Pence noted Wednesday that the detention centers are “overwhelmed” because “our system was simply never designed to deal with this” and said, “we’re going to lean into this crisis.”
Sen. John Kennedy, R-La., agreed and criticized planned House testimony from Rep. Ocasio-Cortez, a freshmen Democrat from New York who has become a progressive star on social media.
“Congresswoman Ocasio-Cortez’s opinion counts, just not to me. She can’t be objective on this issue,” he said. “I think her mind is made up and I don’t think any amount of testimony would change her mind. I don’t think she understands the problem and I question her judgment. I think she’s more famous than wise.”
Democrats highlight Ocasio-Cortez in hearing about migrant centers
While Republicans are touring, Democrats on the House Oversight and Reform Committee will put the spotlight on the Trump administration and discuss the treatment of migrants.
Despite Republican attacks on Ocasio-Cortez, House Democrats will make her one of the stars of Friday’s hearing on the conditions of the centers.
She, along with Reps. Rashida Tlaib, D-Mich., Ayanna Pressley, D-Mass., and Veronica Escobar, D-Texas, will testify before the committee about their visit to the border earlier this month, where they toured a detention facility in Clint, Texas and met with families who said they had been separated. The congresswomen bashed the facility after the tour, telling a large swath of reporters that the conditions of the center were horrid.
A young girl described her treatment while locked in a Texas border station where hundreds of other migrant children have been detained this year. (July 1) AP, AP
Ocasio-Cortez called it “unconscionable,” saying, “no woman should ever be locked up in a pen when they have done no harm to another human being.”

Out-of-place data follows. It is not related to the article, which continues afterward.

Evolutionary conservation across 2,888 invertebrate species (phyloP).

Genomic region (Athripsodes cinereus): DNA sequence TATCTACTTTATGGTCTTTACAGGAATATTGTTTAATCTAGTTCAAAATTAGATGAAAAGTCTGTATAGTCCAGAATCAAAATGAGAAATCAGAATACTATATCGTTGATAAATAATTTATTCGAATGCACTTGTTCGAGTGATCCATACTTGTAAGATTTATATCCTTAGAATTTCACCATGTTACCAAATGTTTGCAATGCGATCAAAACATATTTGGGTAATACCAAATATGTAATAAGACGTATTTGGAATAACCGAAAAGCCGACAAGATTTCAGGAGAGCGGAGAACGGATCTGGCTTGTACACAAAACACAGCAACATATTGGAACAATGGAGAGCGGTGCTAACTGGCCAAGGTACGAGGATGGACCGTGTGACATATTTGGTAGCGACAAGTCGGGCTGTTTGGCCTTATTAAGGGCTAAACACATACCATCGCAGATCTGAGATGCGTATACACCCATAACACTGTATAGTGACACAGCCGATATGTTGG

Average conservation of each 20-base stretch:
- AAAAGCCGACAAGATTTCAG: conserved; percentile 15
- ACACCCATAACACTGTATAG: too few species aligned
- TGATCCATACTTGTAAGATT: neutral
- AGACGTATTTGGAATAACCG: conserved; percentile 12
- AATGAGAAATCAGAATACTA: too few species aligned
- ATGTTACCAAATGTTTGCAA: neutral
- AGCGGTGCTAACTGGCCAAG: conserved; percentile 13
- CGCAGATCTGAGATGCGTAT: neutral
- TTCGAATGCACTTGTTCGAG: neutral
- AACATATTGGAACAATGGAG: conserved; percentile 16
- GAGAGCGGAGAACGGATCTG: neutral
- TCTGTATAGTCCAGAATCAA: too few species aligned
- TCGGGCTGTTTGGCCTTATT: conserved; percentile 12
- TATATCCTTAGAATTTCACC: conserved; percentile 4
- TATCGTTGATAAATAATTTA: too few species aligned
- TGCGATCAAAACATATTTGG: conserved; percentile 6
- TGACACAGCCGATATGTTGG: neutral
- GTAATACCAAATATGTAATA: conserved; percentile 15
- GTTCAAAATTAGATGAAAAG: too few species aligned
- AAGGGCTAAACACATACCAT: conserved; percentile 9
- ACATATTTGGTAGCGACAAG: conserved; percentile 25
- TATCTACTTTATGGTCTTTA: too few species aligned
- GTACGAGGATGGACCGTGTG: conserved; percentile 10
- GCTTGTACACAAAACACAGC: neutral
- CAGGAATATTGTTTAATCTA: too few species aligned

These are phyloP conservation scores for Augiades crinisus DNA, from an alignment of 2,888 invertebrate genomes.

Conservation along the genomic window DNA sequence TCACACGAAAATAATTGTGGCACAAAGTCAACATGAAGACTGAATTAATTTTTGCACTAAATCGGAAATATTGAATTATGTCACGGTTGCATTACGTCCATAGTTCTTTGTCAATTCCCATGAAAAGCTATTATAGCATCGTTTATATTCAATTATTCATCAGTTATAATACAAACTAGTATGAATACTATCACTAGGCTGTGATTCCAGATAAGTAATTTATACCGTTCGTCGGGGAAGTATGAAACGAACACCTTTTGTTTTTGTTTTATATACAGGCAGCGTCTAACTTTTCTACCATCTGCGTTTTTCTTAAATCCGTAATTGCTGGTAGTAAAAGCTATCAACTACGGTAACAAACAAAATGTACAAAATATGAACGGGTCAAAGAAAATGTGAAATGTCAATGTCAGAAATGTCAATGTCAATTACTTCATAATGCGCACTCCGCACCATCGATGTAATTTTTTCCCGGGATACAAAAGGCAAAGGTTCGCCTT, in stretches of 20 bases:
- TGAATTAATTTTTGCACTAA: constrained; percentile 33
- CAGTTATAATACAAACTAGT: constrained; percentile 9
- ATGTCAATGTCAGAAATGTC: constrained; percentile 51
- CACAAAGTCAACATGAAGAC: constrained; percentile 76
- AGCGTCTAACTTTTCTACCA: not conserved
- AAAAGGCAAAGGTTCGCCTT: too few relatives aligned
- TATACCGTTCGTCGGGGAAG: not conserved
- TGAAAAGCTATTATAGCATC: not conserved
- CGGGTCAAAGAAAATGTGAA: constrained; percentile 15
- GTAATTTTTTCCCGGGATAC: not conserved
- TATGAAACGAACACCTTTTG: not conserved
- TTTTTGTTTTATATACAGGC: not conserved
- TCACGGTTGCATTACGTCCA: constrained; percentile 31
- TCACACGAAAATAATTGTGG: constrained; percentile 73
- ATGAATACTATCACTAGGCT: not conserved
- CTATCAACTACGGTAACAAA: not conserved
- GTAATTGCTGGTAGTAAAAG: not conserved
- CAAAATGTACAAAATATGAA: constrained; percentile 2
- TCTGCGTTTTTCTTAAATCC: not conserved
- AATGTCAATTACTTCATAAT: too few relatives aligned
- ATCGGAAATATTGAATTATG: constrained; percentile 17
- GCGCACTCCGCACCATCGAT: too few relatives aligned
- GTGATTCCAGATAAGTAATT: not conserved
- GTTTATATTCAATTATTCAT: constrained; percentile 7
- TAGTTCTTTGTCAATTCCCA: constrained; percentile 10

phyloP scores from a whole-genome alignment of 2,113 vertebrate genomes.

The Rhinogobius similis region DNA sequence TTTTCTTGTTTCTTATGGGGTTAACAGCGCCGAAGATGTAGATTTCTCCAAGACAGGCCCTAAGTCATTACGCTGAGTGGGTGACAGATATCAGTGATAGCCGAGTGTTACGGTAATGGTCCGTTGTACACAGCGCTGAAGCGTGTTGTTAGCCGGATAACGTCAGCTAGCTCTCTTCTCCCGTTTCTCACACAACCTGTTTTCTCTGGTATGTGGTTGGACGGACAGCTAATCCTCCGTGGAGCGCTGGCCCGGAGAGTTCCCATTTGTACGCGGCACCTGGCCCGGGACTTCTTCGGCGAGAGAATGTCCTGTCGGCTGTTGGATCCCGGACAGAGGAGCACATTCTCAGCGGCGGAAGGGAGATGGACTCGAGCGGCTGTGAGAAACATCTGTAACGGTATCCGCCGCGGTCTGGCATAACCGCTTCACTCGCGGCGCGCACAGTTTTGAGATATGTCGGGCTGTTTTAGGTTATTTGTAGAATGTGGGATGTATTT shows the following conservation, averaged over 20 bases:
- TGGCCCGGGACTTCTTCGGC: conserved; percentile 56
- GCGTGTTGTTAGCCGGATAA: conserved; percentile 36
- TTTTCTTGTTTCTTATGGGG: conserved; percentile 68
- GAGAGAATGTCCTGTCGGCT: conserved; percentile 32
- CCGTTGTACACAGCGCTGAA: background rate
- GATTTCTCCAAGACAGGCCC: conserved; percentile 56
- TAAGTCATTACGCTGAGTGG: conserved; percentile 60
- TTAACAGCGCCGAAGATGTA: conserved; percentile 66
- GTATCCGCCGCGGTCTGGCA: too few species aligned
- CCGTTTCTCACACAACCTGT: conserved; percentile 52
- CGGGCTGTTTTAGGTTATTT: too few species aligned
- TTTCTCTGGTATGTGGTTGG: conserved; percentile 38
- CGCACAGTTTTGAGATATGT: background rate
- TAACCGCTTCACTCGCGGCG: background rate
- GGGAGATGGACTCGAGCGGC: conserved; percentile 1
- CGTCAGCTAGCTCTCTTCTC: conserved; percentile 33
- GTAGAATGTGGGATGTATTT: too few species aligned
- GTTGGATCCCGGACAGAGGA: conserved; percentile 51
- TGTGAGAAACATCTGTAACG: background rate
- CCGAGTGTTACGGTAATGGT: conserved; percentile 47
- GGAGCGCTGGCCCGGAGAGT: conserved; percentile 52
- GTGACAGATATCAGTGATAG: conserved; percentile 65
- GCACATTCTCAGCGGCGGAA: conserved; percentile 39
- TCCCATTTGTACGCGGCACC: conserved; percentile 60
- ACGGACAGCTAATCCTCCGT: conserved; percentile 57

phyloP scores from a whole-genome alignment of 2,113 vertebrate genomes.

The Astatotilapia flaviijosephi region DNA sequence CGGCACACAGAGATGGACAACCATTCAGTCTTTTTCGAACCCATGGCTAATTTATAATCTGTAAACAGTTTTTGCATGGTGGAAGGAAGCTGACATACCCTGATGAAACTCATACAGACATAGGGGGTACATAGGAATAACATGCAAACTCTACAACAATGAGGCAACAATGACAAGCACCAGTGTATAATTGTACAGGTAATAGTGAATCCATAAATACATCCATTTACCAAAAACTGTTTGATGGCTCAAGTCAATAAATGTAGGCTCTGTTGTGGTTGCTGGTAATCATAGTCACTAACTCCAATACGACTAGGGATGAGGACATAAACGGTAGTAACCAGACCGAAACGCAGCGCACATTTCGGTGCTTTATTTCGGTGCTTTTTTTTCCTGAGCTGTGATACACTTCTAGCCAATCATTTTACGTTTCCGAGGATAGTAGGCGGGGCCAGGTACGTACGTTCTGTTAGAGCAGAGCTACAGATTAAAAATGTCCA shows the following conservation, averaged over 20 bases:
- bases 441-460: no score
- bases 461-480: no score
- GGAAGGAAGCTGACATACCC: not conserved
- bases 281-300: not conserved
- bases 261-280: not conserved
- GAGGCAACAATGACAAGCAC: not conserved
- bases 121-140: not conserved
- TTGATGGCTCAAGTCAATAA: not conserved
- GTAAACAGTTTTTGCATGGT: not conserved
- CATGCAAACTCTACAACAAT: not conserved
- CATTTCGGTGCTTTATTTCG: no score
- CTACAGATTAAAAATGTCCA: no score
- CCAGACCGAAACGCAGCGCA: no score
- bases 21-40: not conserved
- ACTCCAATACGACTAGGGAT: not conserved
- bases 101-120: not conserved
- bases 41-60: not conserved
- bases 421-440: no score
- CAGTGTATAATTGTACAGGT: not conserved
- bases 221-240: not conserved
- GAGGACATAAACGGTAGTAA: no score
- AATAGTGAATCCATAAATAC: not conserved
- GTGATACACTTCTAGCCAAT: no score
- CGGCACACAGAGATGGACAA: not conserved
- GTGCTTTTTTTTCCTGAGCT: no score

The Border Patrol facility in Clint made headlines after a group of lawyers who had spent time there went public with their findings, detailing children sleeping on floors and being held without access to medical care, clean water or toothbrushes. It has become the epicenter of the migrant crisis in large part because assessing conditions border facilities is difficult due to limited access to sites.
The congressional committee will hear from activists and the Department of Homeland Security’s acting Inspector General, Jennifer Costello, who issued the scathing watchdog reports chronicling unsafe conditions inside detention facilities.
“The American people are deeply concerned about the inhumane detention centers at the border and the number of children separated from their families,” said Rep. Elijah Cummings, the chairman of the committee. “We look forward to hearing about the steps necessary to correct this crisis manufactured by the Trump Administration.”
Later this month, the committee will hear testimony from Acting Homeland Security Secretary Kevin McAleenan about the centers and the separation of families.
Friday’s hearing follows an inspector general’s report released by Costello this month that described the conditions at detention facilities in the Rio Grande Valley as “a ticking time bomb.” The report included photos showing migrants crowded behind chain-link fences, huddling under blankets on the floor and some holding up their hands and signs.
Contributing: Maureen Groppe and Alan Gomez